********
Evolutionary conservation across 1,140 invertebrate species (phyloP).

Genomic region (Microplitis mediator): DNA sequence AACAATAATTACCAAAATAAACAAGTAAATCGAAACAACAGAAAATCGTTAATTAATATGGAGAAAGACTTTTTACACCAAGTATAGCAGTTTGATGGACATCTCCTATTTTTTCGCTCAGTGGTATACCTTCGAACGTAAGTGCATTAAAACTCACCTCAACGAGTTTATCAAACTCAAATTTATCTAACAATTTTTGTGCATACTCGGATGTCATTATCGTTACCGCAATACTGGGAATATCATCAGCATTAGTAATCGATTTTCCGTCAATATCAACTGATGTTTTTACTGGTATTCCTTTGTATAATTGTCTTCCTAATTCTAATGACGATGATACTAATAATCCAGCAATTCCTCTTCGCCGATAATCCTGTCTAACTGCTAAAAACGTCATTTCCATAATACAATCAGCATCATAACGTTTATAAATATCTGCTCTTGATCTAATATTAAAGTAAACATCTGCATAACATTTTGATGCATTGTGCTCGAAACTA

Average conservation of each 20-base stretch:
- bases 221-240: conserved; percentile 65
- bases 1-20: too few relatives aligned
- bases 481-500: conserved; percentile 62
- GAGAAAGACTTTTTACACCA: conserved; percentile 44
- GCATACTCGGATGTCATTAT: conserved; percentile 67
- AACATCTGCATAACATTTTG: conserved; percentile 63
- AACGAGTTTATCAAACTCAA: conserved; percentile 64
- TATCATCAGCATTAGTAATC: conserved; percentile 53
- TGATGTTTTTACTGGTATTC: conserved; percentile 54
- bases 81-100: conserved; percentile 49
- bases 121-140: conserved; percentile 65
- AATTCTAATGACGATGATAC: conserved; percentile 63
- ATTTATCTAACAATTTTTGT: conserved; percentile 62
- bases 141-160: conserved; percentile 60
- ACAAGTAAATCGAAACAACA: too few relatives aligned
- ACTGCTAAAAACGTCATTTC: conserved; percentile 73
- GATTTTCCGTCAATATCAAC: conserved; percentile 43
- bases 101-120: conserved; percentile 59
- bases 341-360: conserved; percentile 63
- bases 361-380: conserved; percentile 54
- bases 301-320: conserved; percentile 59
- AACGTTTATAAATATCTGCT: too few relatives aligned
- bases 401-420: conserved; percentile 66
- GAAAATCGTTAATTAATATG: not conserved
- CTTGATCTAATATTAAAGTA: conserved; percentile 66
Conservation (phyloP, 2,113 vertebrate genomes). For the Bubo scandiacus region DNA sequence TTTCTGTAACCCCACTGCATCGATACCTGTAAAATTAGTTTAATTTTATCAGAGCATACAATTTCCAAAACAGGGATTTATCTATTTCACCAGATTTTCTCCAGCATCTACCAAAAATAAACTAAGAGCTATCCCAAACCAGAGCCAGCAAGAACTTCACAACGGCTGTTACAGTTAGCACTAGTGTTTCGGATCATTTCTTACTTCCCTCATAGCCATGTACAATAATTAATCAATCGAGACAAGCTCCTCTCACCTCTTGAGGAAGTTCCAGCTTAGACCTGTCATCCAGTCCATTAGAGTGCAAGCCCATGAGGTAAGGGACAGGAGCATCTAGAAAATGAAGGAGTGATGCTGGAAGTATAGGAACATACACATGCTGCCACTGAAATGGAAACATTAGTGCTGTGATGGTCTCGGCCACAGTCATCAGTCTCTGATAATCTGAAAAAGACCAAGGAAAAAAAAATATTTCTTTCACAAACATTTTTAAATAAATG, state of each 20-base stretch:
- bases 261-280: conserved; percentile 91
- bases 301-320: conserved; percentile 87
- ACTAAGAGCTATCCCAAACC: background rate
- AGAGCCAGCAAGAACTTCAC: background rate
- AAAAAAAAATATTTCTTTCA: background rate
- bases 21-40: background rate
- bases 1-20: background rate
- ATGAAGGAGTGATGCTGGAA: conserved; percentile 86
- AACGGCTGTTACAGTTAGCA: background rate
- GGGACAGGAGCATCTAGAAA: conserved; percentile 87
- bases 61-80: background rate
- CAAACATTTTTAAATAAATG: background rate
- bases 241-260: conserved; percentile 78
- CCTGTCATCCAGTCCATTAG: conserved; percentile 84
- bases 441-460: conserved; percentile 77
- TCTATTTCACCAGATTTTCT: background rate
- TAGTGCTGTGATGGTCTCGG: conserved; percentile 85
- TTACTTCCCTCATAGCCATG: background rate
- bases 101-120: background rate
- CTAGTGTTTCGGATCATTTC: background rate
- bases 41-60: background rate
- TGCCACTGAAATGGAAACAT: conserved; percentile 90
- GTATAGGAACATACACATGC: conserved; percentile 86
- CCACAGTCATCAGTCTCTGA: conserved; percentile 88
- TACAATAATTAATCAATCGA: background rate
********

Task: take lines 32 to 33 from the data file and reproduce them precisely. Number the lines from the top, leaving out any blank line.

- ACTAAGAGCTATCCCAAACC: background rate
- AGAGCCAGCAAGAACTTCAC: background rate